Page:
Together for Catalonia (Junts per Catalunya), the pro-independence party that ensured Pedro Sánchez's return to power, has lost no time in making its presence felt. This week, it refused to vote in favour of a package of economic reforms, pending an agreement with Sánchez on measures affecting businesses that moved out of Catalonia in 2017. The pro-independence party seems not to have realised, though, that the very fact it wants to lure those companies home highlights one of the biggest economic problems that an independent Catalonia would face.
Junts wants the Spanish government to incentivise a return to Catalonia for the thousands of companies - some sources say around 5,000, others closer to 9,000 - that moved their headquarters out of the region following separatists' failed secession bid in 2017. Those companies included two of Spain's biggest banks, La Caixa and Sabadell, which relocated to Valencia and Alicante respectively. Many businesses swapped Barcelona for Madrid while others headed to Aragon, the Balearics or Andalucía. Junts also proposes that any companies that opt to remain in these new domiciles face financial sanctions for doing so.
The Catalan independence issue has already blurred the supposedly robust distinction between the legislative and executive branches of government. Now the region's most hardline secessionist group is proposing that Sánchez, acting in support of a cause with which he supposedly disagrees, shoulder into the private sector to tell Spanish companies where they should and shouldn't operate from.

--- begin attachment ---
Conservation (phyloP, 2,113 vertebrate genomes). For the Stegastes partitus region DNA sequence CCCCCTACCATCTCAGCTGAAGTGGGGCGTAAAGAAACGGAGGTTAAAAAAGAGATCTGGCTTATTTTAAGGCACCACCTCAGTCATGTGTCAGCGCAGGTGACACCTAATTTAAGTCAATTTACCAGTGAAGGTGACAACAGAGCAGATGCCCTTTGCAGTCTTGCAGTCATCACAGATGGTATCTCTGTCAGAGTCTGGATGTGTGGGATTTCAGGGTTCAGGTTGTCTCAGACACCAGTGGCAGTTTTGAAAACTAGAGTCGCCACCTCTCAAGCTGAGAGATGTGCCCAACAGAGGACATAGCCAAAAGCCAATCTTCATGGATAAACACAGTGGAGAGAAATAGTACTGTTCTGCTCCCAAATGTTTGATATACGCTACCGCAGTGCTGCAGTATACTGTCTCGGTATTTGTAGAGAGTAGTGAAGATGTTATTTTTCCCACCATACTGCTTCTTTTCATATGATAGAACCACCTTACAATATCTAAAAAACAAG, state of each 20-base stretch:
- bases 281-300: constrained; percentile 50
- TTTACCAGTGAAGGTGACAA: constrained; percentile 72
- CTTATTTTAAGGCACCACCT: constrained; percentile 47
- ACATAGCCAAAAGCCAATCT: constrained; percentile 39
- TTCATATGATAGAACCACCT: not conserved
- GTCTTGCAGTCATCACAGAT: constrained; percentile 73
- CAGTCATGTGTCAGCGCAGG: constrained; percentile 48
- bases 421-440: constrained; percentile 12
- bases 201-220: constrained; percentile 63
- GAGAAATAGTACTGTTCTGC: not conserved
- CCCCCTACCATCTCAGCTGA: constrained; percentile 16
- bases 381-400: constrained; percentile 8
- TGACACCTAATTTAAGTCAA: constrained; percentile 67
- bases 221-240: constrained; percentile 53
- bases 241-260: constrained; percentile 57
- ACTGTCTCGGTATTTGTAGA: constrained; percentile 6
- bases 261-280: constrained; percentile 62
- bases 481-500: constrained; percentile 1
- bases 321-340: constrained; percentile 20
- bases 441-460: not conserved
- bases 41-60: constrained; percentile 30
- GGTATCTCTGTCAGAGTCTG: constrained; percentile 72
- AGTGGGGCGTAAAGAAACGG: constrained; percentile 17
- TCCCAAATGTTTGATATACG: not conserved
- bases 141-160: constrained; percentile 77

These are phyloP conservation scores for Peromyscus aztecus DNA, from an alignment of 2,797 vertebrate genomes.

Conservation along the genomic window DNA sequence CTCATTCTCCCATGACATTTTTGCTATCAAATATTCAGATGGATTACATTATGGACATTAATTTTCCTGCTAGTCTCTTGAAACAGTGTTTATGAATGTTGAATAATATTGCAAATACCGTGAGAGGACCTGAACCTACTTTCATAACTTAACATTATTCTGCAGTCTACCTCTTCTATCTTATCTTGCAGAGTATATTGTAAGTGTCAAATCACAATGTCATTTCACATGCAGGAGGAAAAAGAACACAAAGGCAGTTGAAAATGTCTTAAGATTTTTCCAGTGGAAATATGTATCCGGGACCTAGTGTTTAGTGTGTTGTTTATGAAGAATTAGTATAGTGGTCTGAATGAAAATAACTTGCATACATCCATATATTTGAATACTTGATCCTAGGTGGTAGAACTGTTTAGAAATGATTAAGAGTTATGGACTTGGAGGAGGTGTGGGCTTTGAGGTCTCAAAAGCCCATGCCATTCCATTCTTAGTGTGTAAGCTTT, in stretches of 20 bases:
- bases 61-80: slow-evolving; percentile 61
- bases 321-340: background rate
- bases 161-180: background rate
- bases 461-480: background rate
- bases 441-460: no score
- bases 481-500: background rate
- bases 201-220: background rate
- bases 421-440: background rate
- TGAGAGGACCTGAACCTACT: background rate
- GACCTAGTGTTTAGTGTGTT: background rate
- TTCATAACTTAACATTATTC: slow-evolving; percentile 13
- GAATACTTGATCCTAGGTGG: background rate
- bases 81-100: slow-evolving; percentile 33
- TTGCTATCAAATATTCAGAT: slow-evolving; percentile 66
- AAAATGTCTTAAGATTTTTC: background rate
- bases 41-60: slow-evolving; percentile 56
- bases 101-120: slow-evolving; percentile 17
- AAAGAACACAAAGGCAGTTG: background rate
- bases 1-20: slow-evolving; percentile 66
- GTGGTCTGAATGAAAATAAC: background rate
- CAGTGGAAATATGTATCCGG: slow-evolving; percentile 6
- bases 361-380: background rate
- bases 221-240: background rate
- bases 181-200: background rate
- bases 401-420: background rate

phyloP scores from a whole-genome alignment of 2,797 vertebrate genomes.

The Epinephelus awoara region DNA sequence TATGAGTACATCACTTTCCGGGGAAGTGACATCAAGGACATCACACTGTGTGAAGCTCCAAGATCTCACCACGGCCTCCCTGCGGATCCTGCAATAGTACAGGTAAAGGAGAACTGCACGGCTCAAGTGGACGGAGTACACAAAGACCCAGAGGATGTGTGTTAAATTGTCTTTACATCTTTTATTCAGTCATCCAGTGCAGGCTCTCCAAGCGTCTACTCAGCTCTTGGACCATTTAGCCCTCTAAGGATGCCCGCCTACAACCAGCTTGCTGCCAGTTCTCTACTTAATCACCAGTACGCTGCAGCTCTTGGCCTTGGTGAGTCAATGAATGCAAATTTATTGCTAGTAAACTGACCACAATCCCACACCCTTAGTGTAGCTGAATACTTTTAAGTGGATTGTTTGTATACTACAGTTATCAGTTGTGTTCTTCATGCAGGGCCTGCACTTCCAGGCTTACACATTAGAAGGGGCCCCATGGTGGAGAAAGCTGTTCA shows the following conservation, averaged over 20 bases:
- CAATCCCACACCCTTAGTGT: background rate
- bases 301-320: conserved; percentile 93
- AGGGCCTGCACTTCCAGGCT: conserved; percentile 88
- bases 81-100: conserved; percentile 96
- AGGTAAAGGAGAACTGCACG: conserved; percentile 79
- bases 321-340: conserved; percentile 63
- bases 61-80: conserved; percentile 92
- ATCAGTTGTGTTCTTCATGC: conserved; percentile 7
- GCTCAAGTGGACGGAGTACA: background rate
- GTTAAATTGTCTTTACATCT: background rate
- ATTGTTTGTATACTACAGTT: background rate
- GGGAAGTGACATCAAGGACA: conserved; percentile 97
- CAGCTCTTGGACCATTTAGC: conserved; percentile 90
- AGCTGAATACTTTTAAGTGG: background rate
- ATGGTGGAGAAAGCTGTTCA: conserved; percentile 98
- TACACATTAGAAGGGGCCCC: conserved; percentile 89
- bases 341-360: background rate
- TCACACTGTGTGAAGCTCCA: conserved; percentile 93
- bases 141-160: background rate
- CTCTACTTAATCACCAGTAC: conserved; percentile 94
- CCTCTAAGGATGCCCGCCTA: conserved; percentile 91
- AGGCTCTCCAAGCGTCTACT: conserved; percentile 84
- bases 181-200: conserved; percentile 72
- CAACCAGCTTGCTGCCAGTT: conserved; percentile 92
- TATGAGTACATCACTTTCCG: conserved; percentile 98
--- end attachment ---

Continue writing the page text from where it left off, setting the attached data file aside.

In other words, the PSOE leader should have no problem endorsing Junt's interventionist proposals, combining as they do two of his favourite tactics: stepping outside a government's legitimate sphere of activity and imposing fines on anyone who fails to do what he wants. It should be a done deal.
When announcing the proposals, Junt's spokesperson Josep Ruis failed to mention one obvious point - that the reason for the mass corporate exodus in the first place was political uncertainty caused by Catalan separatists, in particular their organisation of an illegal referendum. Why would these businesses come back if there is still a possibility of more of the same in the near or medium-term future?
It will take more than tax breaks to reunite the diaspora of businesses once based in Catalonia. Perhaps they would consider heading home if the region's separatists assured them that they were shelving their secessionist project and making peace with Madrid. Instead, of course, they have made it clear that they will use their new role in congress to push that cause harder than ever. I can't think of a more powerful reason for businesses who left Catalonia in 2017 to stay put wherever they are now.